Office Charts: 6 Colors Maximum! – Best Practices

Love it or hate it, but Microsoft has made decisions on how you should work with office software. Working within their limitations, your users can have productive careers and get things done. Ignore the limits and you are sentencing your users to hours of formatting hell. A prime example is Office charts

Office charts should have 6 colors maximum. The is a rule made by Microsoft. The exception to this rule is charts in Excel 2003 and earlier, which can have a maximum of 56 colors (see my previous posts for the details on Excel 2003). The following applies to Microsoft Word, but it’s more often a problem in PowerPoint.

If you design charts with more than 6 colors, you are forcing your users to either:

  • copy, paste and reformat a sample chart into the one they want, or
  • manually enter the colors for the series above 6 from a reference table of RGB values.

Neither of these could be considered a PowerPoint “Standard Operating Procedures”. Both workarounds are slow and error-prone.

Office Charts in Office 2003 for Windows or 2004 for Mac

PowerPoint 2003 Colors in Office Charts

PowerPoint 2003 Some color palette slots are used for as many as 3 functions. This makes it tricky to design a color sequence that works for all purposes.

PowerPoint only has code in place to automatically assign 6 palette colors to charts. In PowerPoint 2007 and higher, these are 6 distinct colors that are only used for charts and object fills. In PowerPoint 2003 and earlier, the chart colors are taken from the 8-color palette that is used for other elements as well. This has consequences you have not considered. Here’s how it works:

PowerPoint 2003 and earlier have color palettes with 8 colors maximum. In order, the colors are used for Backgrounds, Text and lines, Shadows, Title text, Fills, Accent, Accent and Hyperlink and finally Accent and followed hyperlink. Applying the recommended color position to a presentation element will mean that that element can be automatically updated if the palette is changed. This is a handy way to create color-coded sections in a presentation.

However, the same colors are used for Office charts. The colors are assigned in this order: Chart Color #1 is always taken from the Fill position. CC#2 is Accent, CC#3 is Accent and hyperlink, CC#4 is Accent and followed hyperlink, CC#5 is Shadows and CC#6 is Title text. Therefore, if you have designed a series of chart colors that is different from the code colors used the the presentation, you must give your users one of two headaches:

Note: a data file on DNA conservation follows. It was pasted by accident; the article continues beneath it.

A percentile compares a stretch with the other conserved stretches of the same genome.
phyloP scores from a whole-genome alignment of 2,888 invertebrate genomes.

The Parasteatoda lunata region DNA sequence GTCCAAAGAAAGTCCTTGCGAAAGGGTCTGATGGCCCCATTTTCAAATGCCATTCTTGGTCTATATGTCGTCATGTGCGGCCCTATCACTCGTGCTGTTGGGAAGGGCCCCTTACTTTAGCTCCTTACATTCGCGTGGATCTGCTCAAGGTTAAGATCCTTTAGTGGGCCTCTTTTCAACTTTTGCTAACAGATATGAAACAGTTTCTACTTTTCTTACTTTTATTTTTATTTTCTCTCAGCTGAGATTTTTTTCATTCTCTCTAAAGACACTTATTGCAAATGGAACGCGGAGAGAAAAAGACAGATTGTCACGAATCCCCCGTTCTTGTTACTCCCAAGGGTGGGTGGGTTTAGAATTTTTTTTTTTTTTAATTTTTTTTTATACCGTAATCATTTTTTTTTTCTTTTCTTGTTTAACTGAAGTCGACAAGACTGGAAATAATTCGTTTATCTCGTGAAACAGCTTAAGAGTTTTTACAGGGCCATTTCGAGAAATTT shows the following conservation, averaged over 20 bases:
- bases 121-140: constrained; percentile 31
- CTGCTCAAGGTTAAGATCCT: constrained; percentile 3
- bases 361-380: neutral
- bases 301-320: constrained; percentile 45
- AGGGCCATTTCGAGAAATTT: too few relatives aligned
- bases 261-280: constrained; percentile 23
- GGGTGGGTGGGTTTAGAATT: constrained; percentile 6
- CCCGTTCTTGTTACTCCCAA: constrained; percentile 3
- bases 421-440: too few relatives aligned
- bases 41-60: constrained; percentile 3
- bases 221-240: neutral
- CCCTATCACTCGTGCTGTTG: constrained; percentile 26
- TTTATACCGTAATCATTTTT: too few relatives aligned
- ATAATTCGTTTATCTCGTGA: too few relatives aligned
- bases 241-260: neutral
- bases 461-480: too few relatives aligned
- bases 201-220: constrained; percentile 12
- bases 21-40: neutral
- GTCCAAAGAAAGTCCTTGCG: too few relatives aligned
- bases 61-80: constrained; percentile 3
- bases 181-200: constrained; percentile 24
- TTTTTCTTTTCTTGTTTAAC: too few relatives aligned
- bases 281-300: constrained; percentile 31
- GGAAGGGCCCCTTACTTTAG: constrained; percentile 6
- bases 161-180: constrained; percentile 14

User headache number 1: You assign the color palette positions to create an automatically-filled chart, then manually assign all other presentation elements with RGB colors. This means new charts look swell, but color-coded sections cannot be easily updated. In fact, the colors of the entire presentation are must be updated manually element by element. Slow!

User headache number 2: You assign the color palette positions to the correct elements i.e., Title text is filled from the Title text palette position. New charts come in with goofy colors and each series must be manually reassigned from RGB values.

For PowerPoint 2003 and earlier, Microsoft has decided you only need 8 colors for everything. Designing with more colors does not make it a better design. It just makes it harder to use.

Office Charts in Office 2007/2010/2013/2016 for Windows or 2008/2011/2016 for Mac

PowerPoint 2007 Colors in Office Charts

For PowerPoint 2007 and later, Microsoft has decided you only need 12 colors for the presentation. Fortunately, now there is separation between color functions, with 2 colors for backgrounds, 2 for text, 6 for charts and fills and 2 specifically for hyperlinks. But you still only get 6 automatic chart colors. And in Office charts as in so many Office features, if it isn’t automatic, it’s a time-waster. So the advice still holds that speccing more colors is really imposing lower productivity on your users.

Charts apply this sequence in a predictable way. In a standard column chart, the leftmost column is color #1, with each extra column getting the next color in the sequence. Stacked columns display color #1 as the bottom layer and pie charts apply color #1 to the first pie segment, and by default this pie segment has its left border at 0 degrees, pointing straight up. If you design the presentation with this in mind, implementation is easy for the user.

In Office 2007 and later, there is one potential workaround that gives users access to 10 additional colors. It’s the Custom Color XML hack. This hack adds colors to the color picker in Windows and in Office 2016 for Mac. These colors cannot fill charts automatically and they will not show in the Office 2008 or 2011 for Mac color picker. However, it’s still a less cumbersome workaround than the 2 kludges I mentioned at the start of this article.

Are these limitation fair? No. Are Microsoft’s choices well considered? Not really. Are you going to change the way PowerPoint works by ignoring its limitations? Sadly, the answer is also no.

My recommendation is to incorporate a little Zen into your attitude, accept that PowerPoint (particularly the 2003 and earlier versions) is a deeply flawed and limited program. Then go and create some great Office chart designs with 6 colors or less that are easy to use.

7:28 pm

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